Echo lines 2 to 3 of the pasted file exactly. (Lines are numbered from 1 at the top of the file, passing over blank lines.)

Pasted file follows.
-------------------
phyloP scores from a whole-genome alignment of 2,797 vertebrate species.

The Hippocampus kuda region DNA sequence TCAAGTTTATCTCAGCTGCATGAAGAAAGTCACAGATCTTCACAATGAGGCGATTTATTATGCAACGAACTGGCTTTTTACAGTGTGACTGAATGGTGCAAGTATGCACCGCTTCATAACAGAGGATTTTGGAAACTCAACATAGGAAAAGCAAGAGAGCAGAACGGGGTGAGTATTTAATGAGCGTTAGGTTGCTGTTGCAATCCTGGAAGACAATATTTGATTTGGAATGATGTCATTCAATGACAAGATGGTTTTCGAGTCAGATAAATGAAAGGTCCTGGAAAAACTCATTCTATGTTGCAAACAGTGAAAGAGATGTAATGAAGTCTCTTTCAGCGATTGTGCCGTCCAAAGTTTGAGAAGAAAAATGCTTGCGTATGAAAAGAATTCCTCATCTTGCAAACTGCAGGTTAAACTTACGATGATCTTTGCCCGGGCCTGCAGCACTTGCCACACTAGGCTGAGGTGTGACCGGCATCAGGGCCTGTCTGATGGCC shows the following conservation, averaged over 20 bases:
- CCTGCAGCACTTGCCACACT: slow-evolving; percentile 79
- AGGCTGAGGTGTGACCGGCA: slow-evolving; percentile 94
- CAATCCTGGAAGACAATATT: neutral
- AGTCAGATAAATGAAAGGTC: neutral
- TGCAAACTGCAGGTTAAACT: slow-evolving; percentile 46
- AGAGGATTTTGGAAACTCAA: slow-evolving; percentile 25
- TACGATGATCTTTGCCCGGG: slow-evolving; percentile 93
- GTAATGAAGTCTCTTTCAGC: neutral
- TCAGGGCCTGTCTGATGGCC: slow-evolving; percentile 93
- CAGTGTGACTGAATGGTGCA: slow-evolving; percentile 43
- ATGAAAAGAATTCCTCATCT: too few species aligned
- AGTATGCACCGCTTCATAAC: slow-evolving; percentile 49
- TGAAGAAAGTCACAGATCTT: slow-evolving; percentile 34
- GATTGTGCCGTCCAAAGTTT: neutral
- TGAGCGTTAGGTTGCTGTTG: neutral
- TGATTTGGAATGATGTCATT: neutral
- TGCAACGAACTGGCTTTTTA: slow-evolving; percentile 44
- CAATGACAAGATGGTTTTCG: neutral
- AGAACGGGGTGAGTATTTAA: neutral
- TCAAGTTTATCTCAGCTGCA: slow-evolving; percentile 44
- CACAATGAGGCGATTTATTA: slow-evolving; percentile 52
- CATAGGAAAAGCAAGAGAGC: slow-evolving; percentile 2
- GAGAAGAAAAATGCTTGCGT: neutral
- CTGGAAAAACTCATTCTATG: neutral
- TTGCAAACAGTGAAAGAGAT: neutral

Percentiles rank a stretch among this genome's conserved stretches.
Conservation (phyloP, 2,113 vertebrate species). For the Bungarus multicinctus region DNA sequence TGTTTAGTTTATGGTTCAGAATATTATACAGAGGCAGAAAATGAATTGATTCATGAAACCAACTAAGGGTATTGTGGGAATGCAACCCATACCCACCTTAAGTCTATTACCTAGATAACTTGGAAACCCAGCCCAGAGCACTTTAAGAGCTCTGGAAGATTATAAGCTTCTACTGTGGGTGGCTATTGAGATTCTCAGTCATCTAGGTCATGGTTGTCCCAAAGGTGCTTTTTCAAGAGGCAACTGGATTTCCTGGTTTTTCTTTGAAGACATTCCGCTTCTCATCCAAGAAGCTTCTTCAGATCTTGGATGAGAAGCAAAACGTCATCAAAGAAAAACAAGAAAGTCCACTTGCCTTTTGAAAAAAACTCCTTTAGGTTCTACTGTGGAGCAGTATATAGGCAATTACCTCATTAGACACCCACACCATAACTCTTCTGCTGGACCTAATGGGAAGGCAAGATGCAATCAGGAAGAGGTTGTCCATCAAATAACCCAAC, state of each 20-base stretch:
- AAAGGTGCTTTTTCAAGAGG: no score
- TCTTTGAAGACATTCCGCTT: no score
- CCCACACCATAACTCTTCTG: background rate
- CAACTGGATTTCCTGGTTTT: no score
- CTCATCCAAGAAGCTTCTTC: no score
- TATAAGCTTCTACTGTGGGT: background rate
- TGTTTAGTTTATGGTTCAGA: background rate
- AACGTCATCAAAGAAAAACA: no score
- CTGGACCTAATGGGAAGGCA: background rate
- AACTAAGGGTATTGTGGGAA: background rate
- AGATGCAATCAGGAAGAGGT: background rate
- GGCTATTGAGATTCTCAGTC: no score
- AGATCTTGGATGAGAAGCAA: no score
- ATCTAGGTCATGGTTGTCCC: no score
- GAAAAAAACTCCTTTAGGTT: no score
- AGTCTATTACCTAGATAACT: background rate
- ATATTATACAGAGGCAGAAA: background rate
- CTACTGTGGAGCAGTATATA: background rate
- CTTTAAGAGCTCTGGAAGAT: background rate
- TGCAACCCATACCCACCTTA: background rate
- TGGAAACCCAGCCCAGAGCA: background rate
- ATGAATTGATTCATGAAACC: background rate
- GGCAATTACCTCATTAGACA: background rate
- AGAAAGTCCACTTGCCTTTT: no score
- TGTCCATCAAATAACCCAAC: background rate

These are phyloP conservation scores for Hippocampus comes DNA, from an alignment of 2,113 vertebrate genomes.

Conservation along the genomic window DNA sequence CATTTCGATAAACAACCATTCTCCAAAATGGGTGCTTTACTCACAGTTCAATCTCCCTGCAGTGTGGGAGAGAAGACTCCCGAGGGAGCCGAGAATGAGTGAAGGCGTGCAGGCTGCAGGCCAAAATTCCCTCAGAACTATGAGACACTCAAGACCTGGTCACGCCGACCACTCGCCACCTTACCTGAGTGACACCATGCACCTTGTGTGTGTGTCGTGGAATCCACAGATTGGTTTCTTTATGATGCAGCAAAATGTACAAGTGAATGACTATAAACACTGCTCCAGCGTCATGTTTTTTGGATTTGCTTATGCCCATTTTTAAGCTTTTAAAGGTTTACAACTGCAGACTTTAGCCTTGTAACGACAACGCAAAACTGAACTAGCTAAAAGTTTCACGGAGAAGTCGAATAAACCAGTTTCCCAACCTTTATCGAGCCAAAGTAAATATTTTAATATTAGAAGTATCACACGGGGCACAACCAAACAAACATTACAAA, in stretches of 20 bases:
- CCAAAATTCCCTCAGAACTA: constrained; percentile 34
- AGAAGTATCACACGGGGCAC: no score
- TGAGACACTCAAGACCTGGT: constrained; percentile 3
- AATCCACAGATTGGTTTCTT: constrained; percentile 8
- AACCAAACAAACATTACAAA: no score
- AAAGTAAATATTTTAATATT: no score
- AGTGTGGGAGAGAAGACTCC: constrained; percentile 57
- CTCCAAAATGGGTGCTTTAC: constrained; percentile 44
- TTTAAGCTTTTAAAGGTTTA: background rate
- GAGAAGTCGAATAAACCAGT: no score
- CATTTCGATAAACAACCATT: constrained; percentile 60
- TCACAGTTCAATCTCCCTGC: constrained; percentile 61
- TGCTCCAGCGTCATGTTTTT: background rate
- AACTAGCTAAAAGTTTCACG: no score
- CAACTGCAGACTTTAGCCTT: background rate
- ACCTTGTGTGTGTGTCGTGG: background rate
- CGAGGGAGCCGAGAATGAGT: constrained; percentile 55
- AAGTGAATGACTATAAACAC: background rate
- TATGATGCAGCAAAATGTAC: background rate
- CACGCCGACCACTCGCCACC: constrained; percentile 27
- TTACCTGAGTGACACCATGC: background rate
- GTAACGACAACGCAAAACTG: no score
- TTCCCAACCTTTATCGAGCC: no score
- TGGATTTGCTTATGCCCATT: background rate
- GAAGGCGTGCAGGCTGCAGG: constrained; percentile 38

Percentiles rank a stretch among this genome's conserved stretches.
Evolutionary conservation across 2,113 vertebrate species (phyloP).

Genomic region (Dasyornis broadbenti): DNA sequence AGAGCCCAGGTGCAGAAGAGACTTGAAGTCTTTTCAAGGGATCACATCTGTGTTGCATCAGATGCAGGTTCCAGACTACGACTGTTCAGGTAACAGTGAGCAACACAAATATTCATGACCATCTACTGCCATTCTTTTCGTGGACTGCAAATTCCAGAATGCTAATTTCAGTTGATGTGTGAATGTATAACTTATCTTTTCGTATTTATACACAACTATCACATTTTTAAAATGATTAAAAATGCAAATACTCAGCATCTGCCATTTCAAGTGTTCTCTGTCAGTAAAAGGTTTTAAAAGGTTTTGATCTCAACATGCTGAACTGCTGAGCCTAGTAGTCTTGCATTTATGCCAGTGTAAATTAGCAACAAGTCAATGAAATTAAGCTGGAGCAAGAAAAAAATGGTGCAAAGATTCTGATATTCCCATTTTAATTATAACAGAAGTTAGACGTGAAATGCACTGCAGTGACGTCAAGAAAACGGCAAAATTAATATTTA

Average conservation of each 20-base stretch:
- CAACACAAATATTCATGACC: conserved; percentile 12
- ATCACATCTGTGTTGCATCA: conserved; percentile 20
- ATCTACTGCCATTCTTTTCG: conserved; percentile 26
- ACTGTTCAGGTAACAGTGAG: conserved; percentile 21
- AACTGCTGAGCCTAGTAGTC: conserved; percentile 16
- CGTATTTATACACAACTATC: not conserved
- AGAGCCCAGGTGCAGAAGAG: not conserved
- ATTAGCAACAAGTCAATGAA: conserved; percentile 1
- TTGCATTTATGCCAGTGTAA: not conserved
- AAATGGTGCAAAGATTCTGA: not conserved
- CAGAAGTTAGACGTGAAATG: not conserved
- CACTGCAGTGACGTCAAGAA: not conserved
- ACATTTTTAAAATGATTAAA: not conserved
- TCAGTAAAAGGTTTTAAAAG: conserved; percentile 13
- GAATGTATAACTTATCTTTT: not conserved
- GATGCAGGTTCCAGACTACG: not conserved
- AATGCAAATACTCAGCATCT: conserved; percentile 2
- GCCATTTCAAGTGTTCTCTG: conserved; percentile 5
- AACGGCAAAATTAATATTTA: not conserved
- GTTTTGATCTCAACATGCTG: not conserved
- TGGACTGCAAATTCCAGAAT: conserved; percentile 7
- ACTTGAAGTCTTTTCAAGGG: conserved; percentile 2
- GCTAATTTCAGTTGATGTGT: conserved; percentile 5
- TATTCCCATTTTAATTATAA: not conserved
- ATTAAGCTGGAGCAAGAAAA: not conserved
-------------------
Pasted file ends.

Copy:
The Hippocampus kuda region DNA sequence TCAAGTTTATCTCAGCTGCATGAAGAAAGTCACAGATCTTCACAATGAGGCGATTTATTATGCAACGAACTGGCTTTTTACAGTGTGACTGAATGGTGCAAGTATGCACCGCTTCATAACAGAGGATTTTGGAAACTCAACATAGGAAAAGCAAGAGAGCAGAACGGGGTGAGTATTTAATGAGCGTTAGGTTGCTGTTGCAATCCTGGAAGACAATATTTGATTTGGAATGATGTCATTCAATGACAAGATGGTTTTCGAGTCAGATAAATGAAAGGTCCTGGAAAAACTCATTCTATGTTGCAAACAGTGAAAGAGATGTAATGAAGTCTCTTTCAGCGATTGTGCCGTCCAAAGTTTGAGAAGAAAAATGCTTGCGTATGAAAAGAATTCCTCATCTTGCAAACTGCAGGTTAAACTTACGATGATCTTTGCCCGGGCCTGCAGCACTTGCCACACTAGGCTGAGGTGTGACCGGCATCAGGGCCTGTCTGATGGCC shows the following conservation, averaged over 20 bases:
- CCTGCAGCACTTGCCACACT: slow-evolving; percentile 79